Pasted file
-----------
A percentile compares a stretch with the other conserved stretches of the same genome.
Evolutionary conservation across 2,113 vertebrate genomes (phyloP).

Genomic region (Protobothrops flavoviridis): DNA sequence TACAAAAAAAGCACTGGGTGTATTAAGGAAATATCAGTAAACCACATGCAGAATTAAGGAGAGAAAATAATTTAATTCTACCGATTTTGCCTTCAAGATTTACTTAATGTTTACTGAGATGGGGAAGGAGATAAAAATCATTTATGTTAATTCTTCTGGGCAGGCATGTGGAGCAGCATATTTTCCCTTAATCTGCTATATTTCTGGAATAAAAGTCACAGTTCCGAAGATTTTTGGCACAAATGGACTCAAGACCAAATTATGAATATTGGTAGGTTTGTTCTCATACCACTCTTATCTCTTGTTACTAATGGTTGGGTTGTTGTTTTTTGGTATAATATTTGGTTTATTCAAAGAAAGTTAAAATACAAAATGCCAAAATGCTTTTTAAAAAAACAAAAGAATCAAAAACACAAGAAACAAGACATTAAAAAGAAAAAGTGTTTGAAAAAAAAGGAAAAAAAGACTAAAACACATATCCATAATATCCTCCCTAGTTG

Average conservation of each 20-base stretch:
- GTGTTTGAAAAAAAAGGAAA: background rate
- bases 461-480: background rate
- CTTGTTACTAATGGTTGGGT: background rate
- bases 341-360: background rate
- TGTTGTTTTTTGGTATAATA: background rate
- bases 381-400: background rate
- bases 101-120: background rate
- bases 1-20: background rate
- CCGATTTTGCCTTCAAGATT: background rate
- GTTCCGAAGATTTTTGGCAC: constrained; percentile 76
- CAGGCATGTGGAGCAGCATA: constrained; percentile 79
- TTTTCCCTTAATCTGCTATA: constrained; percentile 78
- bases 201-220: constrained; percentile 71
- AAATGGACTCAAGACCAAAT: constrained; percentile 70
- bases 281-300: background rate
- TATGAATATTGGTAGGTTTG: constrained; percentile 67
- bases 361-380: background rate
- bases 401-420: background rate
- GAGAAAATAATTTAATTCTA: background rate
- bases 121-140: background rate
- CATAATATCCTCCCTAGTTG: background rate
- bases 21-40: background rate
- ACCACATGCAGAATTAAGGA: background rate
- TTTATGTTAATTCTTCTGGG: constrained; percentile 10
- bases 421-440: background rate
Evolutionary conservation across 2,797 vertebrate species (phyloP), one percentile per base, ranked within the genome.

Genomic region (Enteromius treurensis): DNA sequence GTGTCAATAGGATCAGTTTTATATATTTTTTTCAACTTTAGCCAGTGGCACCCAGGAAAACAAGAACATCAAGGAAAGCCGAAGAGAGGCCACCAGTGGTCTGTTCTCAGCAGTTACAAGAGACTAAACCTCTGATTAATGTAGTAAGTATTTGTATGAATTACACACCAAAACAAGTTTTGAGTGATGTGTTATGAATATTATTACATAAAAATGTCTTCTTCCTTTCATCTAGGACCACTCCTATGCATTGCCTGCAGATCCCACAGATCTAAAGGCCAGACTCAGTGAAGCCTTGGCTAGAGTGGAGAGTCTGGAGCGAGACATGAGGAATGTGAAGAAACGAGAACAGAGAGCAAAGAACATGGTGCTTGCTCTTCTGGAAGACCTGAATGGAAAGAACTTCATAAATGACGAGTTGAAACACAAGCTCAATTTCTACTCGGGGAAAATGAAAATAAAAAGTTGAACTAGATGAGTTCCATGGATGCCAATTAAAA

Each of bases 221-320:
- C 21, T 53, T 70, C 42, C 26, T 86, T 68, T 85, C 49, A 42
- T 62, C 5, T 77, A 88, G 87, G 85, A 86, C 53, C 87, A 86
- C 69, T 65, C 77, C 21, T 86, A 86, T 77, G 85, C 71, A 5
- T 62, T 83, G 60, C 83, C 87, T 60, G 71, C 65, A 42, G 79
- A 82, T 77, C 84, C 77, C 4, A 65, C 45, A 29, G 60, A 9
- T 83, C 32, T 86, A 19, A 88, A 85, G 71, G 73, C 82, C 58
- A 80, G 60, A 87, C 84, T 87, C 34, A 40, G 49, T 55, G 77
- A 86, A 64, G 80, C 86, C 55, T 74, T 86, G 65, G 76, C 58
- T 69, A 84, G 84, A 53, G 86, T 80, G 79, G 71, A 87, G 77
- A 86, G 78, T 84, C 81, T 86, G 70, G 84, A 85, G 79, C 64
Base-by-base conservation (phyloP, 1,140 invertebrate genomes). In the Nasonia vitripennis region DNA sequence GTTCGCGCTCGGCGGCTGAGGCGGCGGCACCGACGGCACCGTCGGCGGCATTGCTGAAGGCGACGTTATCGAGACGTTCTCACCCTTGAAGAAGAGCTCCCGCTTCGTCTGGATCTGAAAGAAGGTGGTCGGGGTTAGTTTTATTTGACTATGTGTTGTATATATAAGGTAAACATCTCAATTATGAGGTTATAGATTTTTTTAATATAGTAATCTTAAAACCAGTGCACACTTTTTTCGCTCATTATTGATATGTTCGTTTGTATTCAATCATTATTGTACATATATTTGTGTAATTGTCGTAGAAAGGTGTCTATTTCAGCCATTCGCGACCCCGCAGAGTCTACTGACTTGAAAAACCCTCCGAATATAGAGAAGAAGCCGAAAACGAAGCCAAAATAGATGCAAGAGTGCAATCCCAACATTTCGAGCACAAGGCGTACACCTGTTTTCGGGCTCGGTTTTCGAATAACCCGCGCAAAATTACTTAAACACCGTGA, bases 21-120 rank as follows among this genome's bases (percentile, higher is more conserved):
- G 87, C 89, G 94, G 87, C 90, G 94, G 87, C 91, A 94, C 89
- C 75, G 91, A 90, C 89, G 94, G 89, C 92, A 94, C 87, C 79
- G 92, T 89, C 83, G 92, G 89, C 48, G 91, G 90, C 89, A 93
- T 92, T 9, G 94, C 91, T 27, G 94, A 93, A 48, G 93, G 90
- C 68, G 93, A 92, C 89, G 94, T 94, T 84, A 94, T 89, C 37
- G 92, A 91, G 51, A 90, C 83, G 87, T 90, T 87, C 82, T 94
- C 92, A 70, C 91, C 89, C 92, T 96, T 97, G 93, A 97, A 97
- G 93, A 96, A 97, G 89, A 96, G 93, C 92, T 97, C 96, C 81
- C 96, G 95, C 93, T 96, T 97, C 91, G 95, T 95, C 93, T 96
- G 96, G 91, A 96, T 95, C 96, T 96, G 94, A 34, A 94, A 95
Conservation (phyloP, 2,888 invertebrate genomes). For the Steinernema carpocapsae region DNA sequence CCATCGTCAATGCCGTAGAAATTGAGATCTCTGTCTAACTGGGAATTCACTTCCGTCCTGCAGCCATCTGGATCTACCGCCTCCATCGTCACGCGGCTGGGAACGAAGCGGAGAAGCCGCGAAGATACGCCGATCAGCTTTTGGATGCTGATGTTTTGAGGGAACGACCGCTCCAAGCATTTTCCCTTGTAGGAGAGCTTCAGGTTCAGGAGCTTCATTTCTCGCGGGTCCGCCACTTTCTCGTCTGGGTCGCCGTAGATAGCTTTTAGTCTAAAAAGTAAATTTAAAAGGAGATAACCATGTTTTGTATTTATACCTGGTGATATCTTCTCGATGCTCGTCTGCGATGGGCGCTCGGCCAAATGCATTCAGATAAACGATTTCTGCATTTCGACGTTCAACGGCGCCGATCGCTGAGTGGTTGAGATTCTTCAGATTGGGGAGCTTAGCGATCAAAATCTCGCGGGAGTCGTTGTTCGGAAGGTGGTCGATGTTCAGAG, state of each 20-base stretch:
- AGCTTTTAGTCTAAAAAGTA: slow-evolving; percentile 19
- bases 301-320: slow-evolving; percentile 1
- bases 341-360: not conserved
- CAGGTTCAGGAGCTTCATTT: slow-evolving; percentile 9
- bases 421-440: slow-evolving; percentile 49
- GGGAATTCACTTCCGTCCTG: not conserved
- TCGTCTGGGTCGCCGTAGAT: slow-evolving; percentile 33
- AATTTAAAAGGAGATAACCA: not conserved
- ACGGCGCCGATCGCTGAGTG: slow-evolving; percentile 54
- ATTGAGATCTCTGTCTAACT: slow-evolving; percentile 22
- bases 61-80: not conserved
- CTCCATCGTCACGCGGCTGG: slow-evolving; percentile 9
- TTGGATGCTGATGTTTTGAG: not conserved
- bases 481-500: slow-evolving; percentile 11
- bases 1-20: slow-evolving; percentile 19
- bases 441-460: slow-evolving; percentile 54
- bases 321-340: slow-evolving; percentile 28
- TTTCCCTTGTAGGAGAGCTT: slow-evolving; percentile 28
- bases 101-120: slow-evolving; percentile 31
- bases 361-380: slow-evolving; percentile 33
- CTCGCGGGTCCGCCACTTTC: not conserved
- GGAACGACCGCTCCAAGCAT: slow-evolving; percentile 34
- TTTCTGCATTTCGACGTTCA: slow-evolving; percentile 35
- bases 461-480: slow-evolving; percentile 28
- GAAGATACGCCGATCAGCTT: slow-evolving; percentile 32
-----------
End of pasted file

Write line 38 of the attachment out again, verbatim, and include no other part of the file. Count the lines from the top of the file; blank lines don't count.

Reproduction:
- T 83, C 32, T 86, A 19, A 88, A 85, G 71, G 73, C 82, C 58